Pure Ground | Standard of Living
Pure Ground - Standard of Living
Pure Ground – Standard of Living

[dropcap]I’ve[/dropcap] dreamed about it, hoped for it, and got it. The past twelve months have been really nice to me, a lover of monotonous sequencers and raw analogue sounds driven forward by pounding drum machines. I was amazed by a whole flood of electronic newcomers. Among them were, of course, the almighty Youth Code, who took the legacy of Front 242, early Wax Trax! stuff and a good dose of HC Punk and unleashed two filthy bastards called “Youth Code” and “Consuming Guilt”, Weird Candle with their more minimal wave-laden approach on EBM, heavily reminiscent of early Ministry, released their debut as well as High-Functioning Flesh, techno acts like Silent Servant, along his Jealous God label giving away really good mix CDs to their really excellent releases, remembered quite a few people that weird european music driven by slightly detuned synthesizers is still cool and well – here’s Pure Ground, fitting exactly into the scheme of new bands from the US that dug deeper into the crypts of (european) underground electronic music.

Pure Ground

Being very productive from 2012 on, Pure Ground are about to release their 3rd album very soon, called “Standard of Living”. Owing a lot to acts like Absolute Body Control/The Klinik, Front 242 or Portion Control, the indegredients of the sound Pure Ground create are quite basic – minimal rhythms, arpeggiated basslines, scraps of melodies and some noise, rarely sounding like more than four tracks. Already thinking that you need to hear that? Well, even the best indegredients put together can be ruined by awful cooks, but not this time. The two-piece band creates something really tasty (despite leaving behind a somewhat chemical aftertaste which I really quite adore), Atmospherically Pure Ground are not unlike The Klinik or Bourbonese Qualk, who have been brought back into the public eye lately – monotonous and nightmarish, somewhat disturbing. We’re now awaiting the inevitable post-nuclear war landscape that is being sung about.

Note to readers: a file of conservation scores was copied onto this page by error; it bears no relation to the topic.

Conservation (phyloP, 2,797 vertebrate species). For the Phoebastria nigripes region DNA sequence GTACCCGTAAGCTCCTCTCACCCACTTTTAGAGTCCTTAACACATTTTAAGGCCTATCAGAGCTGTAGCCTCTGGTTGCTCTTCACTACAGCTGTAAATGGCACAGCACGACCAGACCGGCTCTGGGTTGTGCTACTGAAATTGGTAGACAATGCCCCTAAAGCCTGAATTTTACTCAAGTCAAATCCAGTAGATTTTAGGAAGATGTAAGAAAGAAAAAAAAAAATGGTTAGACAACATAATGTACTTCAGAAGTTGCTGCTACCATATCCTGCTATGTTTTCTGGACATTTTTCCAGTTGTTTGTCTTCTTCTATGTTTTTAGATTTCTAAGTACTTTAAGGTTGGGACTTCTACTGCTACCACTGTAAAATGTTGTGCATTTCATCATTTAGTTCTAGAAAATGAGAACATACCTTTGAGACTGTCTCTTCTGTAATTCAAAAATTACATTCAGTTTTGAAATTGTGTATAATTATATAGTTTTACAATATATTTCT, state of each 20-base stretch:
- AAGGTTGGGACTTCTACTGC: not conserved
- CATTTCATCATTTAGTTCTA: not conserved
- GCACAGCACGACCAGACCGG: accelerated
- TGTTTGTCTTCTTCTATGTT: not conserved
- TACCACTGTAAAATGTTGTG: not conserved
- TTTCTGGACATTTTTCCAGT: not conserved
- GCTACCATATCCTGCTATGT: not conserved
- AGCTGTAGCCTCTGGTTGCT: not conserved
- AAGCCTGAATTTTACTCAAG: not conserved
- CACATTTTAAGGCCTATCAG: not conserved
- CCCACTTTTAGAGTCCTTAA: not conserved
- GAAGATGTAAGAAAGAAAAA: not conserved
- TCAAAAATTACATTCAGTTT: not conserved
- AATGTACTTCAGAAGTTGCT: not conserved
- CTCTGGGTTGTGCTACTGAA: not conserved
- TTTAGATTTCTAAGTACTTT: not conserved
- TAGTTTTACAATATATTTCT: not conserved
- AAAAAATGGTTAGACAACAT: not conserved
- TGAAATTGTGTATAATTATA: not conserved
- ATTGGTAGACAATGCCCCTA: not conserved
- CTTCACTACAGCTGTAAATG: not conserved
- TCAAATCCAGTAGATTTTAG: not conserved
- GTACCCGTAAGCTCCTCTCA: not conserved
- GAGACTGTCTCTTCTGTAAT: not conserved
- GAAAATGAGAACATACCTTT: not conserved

Yes, this is not the most positive record I’ve heard in the past few months, but a goddamn good one and if you happen to like the bands I just mentioned – get this one. Tracks like the opener “Second Skin” or “Centuries in Gold” reminiscent once again of Klinik and their minimal, yet harder approach on EBM and Industrial – “The Glory of Absence” even nods over to power electronics pioneers Whitehouse and Genocide Organ, while “Tides” or “The End of Days” evoke a more melancholic minimal synth feeling, “Poison” is a formidable EBM stomper, intelligently building up and evolving to a subliminally experimental, analogue driven track that might have well been released in belgium in the early 80s. Tasty as belgian fries, and equally addictive.

Overall, within their clearly defined field, Pure Ground released a very versatile album. The songs are well-composed, giving away just the right amount of monotony and some minor changes actually adding a lot, the vocals are energetic and the production, oldschool-ish as it sounds, is crystal clear, perfectly displayed in e.g. “War In Every House”, building up on a bassline repeated over the whole song, before throwing in minor changes in the drum pattern, some slightly disharmonic, never completely repeating arpeggiated melody lines, underlining a rawly shouted vocal line partially drowning in delay. This album is absolutely very well done—and clearly a candidate for one of the strongest releases this year.


  1. Second Skin
  2. Watch The Lines Grow
  3. War In Every House
  4. In Silence
  5. l’Image
  6. Poison
  7. The Glory of Absence
  8. Centuries in Gold
  9. Tides

Get it here